I can identify fake people, fake smiles, fake friends, fake Gucci and fake hair! Therefore, I can immediately determine when folk are not genuinely interested in getting to know me, despite their insistence that they are.
I don’t believe this is ONLY applicable to millennials, because as humans, we all desire a sense of authentic connectedness to others. However, I do believe that my peers and I are less likely to stick around counterfeiters, especially not in church. Why?
In the word’s of Sweet Brown, Ain’t Nobody Got Time For That!
It was the older generation that taught us the importance of using our time wisely. Therefore, we don’t have the time or energy to be surrounded by people with disingenuous energy.
We’re too busy trying to pay back these student loans. Therefore, we just don’t have the mental or emotional energy to navigate tense interpersonal situations within the context of church politics.
Love God. Love People. Genuinely.
Four: Speaking Of Church Politics
Let’s be honest! The church has not always been kind to folk. While age is not a prerequisite to church hurt, we’ve seen how Big Momma was treated when she got pregnant out of wedlock. We saw how Mike was treated when he finally “came out”, and we’ve seen the lack of movement in social and political spheres when the church’s voice was absent.
Unfortunately, folk in my age group are not willing to be involved in places and spaces where our pain is not properly addressed, and real issues that impact us are not discussed. Who would?
I firmly believe that most folk misuse the term “church hurt”. Church hurt is actually people hurt; or the damage that comes when dealing with imperfect people juxtaposed against an erroneous perception that this imperfection has something to do with God.
God has never and will never hurt folk.
People hurt people.
However, in many churches, because folk are not given opportunities to address real life issues and receive real life answers rooted in sound biblical teaching, they are more likely to leave feeling angry, bitter and resentful.
I am not saying that the church should ever water down the word of God. However, when the church (people) allow political, personal, and cultural agendas to interfere with the treatment of people, that’s problematic, especially to millennials.
Five: You Don’t Need To Wear Chucks and Skinny Jeans To Attract Millennials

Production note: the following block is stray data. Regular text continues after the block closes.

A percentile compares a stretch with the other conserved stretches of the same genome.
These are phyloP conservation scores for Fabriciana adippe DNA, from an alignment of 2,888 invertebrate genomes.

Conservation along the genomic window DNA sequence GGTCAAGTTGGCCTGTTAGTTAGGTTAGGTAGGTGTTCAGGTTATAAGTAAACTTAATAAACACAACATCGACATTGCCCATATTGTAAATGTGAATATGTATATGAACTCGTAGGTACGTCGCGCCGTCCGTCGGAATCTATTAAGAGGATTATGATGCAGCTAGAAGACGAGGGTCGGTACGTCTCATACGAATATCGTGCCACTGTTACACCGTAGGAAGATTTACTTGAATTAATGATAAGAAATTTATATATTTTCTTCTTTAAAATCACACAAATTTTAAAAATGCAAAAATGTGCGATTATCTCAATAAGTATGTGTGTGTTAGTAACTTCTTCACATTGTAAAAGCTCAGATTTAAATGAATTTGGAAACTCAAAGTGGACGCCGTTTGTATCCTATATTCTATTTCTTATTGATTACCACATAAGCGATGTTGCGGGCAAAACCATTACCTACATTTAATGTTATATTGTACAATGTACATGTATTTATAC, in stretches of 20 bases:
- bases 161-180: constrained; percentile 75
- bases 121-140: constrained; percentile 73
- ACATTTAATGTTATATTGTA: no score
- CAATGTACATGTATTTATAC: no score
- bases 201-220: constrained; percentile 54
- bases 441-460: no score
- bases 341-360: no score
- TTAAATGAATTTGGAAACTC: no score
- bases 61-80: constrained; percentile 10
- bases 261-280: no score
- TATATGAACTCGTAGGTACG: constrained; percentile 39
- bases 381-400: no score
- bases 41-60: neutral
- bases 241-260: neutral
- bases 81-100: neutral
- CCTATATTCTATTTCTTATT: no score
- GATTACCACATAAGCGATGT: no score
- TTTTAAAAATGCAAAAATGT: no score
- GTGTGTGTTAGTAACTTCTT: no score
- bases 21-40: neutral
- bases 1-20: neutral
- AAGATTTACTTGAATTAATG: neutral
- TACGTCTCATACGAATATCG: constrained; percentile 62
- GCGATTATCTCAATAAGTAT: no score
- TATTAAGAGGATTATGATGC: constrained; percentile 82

Pastor, PLEASE resist the urge to wear skinny jeans and Converse Chuck Taylor’s in an attempt to attract millennials. Please!
I know you think everybody is doing it!
I know you want to ditch the wood lectern and replace it with plexiglass and begin to use a Janet Jackson headset microphone. I know you’ve thought about getting colored spotlights and dimming the lights for an hour prior to worship in an attempt to encourage the type of Hillsong worship service experience. Just skip it! And for the love of all things decent, please don’t sponsor a gospel rap concert (unless the millenials in your church have requested one).
Note: I’ve actually heard folk suggest all of these. Like FOR REAL, for real!
Don’t be like Nike! Just DON’T Do It!
If you wouldn’t wear skinny jeans on any other occasion, don’t try it now. And if you’re used to whooping at the close of a sermon, don’t move to a lecture-style of preaching, if the purpose is not to help folk better understand the sermon’s context, but rather, a sole attempt to reach young adults. It will come across as disingenuous.
Besides, I know ya’ll Baptist’s like a good whoop and those Easter-colored suits (just a little stereotypical denominational humor…because yes, the Methodists like singing hymns).
Not only are genuine connections important, but a genuine worship experience in a judgement free environment is what millennials desire.
I’ll admit, I’m a church girl. I love hymns, and I love the rich history and tradition of my denomination, the African Methodist Episcopal Church. However, I’ve seen (and personally experienced) folk have powerful worship experiences, regardless of denomination, worship style, and tradition.
Preach and teach The Gospel. Period!
And no, I’m not talking about emulating Joel Osteen and only talking about the pleasing parts of The Gospel (I said what I said). You don’t have to avoid certain topics, attempt to sugar coat certain subjects or make jokes to lead folk to Christ.
However, it’s important that after you build genuine connections, you are able to teach folk how to live like Christ, and that means having to answer challenging questions like “Is Watching Pornography Wrong?”, “Is It OK If My Boyfriend And I Have Different Faiths?”, “What Does The Bible Say About Same Sex Marriage?”, and “Can I Be Suicidal And Still Love God?”